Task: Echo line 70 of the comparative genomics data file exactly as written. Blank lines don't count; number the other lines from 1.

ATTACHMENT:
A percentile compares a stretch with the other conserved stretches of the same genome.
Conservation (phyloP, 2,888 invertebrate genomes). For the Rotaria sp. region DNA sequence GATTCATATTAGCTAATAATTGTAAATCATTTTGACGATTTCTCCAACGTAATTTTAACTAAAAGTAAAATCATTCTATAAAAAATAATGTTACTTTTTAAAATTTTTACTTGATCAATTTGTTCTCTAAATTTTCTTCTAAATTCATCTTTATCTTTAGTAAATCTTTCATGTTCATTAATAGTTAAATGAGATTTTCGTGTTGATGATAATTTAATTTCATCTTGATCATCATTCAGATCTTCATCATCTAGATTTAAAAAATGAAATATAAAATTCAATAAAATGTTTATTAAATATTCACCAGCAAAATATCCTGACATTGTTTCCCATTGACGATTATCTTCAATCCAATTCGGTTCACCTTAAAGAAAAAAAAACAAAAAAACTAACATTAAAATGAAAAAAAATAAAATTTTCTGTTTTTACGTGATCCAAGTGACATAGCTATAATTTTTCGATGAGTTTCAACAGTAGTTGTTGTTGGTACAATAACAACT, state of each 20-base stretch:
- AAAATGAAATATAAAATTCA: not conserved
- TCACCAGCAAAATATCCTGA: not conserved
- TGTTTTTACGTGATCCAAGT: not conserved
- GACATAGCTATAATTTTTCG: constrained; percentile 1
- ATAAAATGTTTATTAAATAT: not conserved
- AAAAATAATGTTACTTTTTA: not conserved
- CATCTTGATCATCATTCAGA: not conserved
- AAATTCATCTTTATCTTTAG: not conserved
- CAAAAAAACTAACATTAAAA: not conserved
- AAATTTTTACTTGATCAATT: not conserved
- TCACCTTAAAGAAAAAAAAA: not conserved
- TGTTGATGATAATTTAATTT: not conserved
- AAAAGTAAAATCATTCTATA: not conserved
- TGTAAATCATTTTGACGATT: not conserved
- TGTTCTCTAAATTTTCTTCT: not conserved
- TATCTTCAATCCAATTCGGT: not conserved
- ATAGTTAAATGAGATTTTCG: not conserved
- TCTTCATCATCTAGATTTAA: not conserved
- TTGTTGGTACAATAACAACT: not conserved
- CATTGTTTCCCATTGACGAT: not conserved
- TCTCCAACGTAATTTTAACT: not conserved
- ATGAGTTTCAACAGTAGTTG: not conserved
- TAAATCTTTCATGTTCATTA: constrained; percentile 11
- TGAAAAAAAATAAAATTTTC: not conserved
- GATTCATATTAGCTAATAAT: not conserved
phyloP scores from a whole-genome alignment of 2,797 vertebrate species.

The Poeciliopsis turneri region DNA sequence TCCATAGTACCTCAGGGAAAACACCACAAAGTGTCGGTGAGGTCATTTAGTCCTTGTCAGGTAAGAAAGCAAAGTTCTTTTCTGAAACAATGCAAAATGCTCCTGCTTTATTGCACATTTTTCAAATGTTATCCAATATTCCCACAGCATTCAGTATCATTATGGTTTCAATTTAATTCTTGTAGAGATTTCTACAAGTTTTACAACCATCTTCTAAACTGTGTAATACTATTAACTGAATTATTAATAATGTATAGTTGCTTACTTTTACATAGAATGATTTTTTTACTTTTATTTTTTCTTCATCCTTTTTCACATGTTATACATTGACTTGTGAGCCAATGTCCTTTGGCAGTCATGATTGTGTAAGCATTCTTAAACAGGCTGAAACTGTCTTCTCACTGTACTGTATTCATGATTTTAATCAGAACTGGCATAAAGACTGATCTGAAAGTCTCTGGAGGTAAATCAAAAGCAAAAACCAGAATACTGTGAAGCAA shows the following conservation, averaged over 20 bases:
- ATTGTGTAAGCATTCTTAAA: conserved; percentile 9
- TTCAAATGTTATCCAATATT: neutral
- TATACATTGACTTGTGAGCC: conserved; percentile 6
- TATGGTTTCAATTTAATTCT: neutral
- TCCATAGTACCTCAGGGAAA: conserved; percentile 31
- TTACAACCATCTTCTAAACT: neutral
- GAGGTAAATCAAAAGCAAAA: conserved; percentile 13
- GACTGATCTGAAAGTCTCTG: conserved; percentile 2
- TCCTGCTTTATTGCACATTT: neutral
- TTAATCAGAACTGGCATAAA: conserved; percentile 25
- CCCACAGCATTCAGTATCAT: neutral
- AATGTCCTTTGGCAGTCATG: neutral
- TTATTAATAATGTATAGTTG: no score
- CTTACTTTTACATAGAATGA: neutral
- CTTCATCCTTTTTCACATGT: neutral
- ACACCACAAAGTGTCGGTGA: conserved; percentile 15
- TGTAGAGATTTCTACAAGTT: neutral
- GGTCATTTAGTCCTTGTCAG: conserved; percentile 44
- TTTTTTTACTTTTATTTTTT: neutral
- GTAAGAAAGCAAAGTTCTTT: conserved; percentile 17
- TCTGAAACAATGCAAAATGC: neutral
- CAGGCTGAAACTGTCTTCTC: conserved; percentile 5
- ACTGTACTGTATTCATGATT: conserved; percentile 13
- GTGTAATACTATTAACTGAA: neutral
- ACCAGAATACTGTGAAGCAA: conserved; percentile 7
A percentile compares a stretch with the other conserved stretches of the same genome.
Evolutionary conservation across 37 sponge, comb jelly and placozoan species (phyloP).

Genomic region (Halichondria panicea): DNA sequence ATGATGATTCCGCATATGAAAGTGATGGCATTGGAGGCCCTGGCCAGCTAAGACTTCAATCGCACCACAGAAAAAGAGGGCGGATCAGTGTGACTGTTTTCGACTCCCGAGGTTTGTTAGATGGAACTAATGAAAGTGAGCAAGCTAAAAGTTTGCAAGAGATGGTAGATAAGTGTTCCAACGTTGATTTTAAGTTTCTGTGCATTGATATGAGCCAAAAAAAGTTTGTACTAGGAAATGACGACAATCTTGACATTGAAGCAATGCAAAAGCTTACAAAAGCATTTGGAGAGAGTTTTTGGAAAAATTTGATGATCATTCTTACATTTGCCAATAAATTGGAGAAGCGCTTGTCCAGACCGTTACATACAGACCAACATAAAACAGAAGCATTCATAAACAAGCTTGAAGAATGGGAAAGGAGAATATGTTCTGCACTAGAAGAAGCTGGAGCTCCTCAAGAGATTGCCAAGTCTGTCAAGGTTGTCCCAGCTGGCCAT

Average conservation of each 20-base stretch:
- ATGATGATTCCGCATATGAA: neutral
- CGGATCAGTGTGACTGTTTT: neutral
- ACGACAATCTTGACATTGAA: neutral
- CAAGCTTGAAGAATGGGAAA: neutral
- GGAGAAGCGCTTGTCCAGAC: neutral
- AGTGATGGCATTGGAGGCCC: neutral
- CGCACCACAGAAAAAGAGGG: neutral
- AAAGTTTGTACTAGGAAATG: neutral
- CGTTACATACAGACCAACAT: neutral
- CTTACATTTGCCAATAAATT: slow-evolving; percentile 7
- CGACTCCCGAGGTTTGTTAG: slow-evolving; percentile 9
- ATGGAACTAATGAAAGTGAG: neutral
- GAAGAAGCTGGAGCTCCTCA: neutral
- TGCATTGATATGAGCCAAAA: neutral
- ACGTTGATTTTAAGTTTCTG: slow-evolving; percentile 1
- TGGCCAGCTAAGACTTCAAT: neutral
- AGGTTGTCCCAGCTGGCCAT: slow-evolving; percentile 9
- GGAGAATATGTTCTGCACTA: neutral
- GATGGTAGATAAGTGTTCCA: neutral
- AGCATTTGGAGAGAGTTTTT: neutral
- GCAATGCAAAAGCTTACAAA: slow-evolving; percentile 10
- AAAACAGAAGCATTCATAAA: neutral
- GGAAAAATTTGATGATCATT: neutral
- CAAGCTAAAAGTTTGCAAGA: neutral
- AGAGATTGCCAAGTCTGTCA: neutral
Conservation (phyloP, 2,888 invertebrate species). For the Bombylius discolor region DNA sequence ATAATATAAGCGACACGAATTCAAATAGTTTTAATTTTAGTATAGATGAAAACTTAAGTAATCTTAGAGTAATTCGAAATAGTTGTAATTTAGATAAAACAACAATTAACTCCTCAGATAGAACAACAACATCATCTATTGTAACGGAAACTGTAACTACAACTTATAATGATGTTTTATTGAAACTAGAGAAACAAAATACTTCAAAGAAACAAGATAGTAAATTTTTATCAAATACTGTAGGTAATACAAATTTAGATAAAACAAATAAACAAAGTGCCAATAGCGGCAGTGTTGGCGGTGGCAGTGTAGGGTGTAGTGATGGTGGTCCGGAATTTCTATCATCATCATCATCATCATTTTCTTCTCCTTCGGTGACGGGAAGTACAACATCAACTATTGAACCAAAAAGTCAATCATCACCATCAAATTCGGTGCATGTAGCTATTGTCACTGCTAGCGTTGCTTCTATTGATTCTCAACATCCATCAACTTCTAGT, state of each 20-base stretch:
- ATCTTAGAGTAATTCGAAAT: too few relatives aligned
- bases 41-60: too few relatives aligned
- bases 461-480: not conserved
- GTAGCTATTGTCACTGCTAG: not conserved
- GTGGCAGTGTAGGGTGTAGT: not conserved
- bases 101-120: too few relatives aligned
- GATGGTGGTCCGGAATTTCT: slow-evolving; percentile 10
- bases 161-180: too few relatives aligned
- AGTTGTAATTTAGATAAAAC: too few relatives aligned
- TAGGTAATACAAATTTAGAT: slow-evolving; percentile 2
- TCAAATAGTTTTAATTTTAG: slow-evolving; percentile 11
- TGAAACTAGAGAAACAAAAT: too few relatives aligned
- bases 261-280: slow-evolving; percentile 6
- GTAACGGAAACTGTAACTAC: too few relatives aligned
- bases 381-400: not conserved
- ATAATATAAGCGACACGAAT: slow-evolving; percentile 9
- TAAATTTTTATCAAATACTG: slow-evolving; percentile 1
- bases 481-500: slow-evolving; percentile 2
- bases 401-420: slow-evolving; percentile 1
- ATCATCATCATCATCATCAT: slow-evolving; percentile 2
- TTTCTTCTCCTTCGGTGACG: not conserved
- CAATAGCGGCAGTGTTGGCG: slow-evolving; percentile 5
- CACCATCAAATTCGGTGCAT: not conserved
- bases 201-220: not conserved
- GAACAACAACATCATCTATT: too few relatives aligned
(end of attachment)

- ATGGAACTAATGAAAGTGAG: neutral